1. Computers
  2. Display Drivers
  3. Graphics Cards
  4. Memory
  5. Motherboards
  6. Processors
  7. Software
  8. Storage
  9. Operating Systems


Facebook RSS Twitter Twitter Google Plus


Phoronix Test Suite

OpenBenchmarking.org

Wayland Can Now Use Gallium3D Software Rendering

Wayland

Published on 25 April 2011 03:10 PM EDT
Written by Michael Larabel in Wayland
10 Comments

Besides the obvious requirements and demands of needing to design a display server that can fully replace the needs of the long-standing X Server, and making all the tool-kits and major software support running natively on Wayland, another inhibitor to Wayland's adoption has been its graphics driver requirements. In particular, Wayland requires kernel mode-setting, EGL (in place of a DRI2 requirement), in-kernel memory management (GEM), and 3D acceleration.

The major open-source drivers (Intel, Radeon, and Nouveau) in their mainline code-bases now support running Wayland directly, but the proprietary AMD Catalyst and NVIDIA drivers still lack the necessary support and they will likely continue without Wayland support for the near future. There's also many obscure graphics hardware and drivers out there that aren't yet capable of running Wayland: VIA, XGI, S3, Matrox, PowerVR, etc.

For the obscure hardware out there unlikely to receive Wayland support or in cases where the user's waiting on hardware enablement (e.g. new graphics processors not yet supported by the open-source drivers), Wayland is now capable of using the software rendering found in Mesa's Gallium3D architecture.

Benjamin Franzke has written to the Wayland mailing list today about Software Rendering. Support to Mesa and Wayland have been added for client-side software rendering on Gallium3D's Softpipe driver.

Even if you have hardware acceleration, you can opt to use software acceleration by setting the EGL_SOFTWARE, EGL_DRIVER, and EGL_PLATFORM environmental variables for the Wayland client. This is also capable of running the X11 compositor for Wayland with software rendering.

Wayland has also moved the buffer management into EGL so that DRI2 is no longer a hard requirement for the driver. As part of this work to bring Wayland up on software rendering, Ben added a Wayland software shared memory winsys to Gallium3D and cleaned up the EGL state tracker for Wayland.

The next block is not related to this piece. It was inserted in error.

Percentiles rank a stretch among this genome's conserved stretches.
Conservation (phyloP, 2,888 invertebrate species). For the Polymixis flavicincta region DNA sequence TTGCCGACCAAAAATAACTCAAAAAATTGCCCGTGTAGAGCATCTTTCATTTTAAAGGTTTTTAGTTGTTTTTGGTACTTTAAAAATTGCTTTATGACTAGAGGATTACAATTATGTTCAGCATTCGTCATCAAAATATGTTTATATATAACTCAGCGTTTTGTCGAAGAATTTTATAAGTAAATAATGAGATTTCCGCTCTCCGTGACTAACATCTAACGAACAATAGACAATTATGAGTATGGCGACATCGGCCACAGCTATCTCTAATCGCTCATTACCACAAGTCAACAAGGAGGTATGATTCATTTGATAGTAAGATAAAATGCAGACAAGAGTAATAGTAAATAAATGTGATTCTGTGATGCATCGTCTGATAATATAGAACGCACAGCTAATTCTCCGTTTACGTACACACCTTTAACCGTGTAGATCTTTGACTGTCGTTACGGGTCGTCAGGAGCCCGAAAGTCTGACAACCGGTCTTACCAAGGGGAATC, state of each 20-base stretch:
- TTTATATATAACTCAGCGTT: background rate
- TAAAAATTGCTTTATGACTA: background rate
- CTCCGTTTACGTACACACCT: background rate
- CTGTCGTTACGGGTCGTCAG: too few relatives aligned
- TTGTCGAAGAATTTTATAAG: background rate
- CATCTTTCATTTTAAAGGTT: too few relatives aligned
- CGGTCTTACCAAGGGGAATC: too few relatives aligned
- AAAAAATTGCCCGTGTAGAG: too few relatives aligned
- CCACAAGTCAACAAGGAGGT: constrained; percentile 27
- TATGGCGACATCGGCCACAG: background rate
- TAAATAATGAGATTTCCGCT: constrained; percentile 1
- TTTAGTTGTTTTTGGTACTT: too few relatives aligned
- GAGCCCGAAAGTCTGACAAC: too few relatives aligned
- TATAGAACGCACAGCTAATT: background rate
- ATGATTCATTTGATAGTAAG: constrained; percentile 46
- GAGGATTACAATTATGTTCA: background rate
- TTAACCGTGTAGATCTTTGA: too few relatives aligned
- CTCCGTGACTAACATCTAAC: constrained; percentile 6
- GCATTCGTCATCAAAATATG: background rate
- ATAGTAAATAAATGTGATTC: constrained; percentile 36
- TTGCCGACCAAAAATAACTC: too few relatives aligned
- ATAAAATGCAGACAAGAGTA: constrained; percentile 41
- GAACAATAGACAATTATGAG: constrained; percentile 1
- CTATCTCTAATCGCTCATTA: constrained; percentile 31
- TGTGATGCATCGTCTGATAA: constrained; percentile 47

Ben is also the developer that's been exploring OpenWF support -- the low-level Khronos API for composited windowing systems -- in Wayland as an alternative to (or in replace of) using Linux KMS APIs directly.

Right now this is using the Gallium3D Softpipe driver, but without too many problems it should be possible to get it running with the LLVMpipe software driver. LLVMpipe runs significantly faster than Softpipe as it takes advantage of the Low-Level Virtual Machine (LLVM) and can take full advantage of modern processor features.

Along the same lines, last year it became possible to run Wayland off a Linux frame-buffer for those without kernel mode-setting support.

So in theory if you have a very fast processor, lots of system memory, and some obscure graphics processor or are dedicated to unsupported proprietary drivers, it's possible to run Wayland using software rendering.

About The Author
Michael Larabel is the principal author of Phoronix.com and founded the web-site in 2004 with a focus on enriching the Linux hardware experience and being the largest web-site devoted to Linux hardware reviews, particularly for products relevant to Linux gamers and enthusiasts but also commonly reviewing servers/workstations and embedded Linux devices. Michael has written more than 10,000 articles covering the state of Linux hardware support, Linux performance, graphics hardware drivers, and other topics. Michael is also the lead developer of the Phoronix Test Suite, Phoromatic, and OpenBenchmarking.org automated testing software. He can be followed via and or contacted via .
Latest Linux Hardware Reviews
  1. A Walkthrough Of The New 32 System Open-Source Linux Benchmarking Test Farm
  2. Habey MITX-6771: Mini-ITX Board With Quad-Core J1900 Bay Trail
  3. OCZ Vector 150 SSD On Linux
  4. Noctua i4 CPU Cooler: Great For Cooling High-End LGA-2011v3 CPUs
Latest Linux Articles
  1. AMD Kaveri: Open-Source Radeon Gallium3D vs. Catalyst 14.12 Omega Driver
  2. 12-Way AMD Catalyst 14.12 vs. NVIDIA 346 Series Linux GPU Comparison
  3. AMD Catalyst 14.12 Omega Driver Brings Mixed Results For Linux Users
  4. 6-Way Winter 2014 Linux Distribution Comparison
Latest Linux News
  1. Details On Using OpenACC & GPUs With GCC
  2. Ubuntu 15.04 Alpha 1 For Its Various Flavors
  3. Git 2.2.1 Released To Fix Critical Security Issue
  4. WTFTW: A Tiling Window Manager Written In Rust
  5. Jolla's Sailfish OS Update 10 Is Now Available
  6. HP To Launch Linux++ Operating System Next Year
  7. Civilization: Beyond Earth Launches For Linux
  8. NIR Has Been Revised As A New IR For Mesa
  9. New 64-bit Linux Kernel Vulnerabilities Disclosed This Week
  10. PostgreSQL 9.4 Brings JSONB & Many Other New Features
Latest Forum Discussions
  1. XLennart: A Game For Systemd Haters With Nothing Better To Do
  2. Debian init discussion in Phoenix Wright format
  3. Bench specific mount point
  4. Tool for measuring FPS in games
  5. Need some hand holding with upgrading xserver
  6. Ubuntu Developers Still Thinking What To Do About Adobe Flash Support
  7. Microsoft buying Mojang
  8. Updated and Optimized Ubuntu Free Graphics Drivers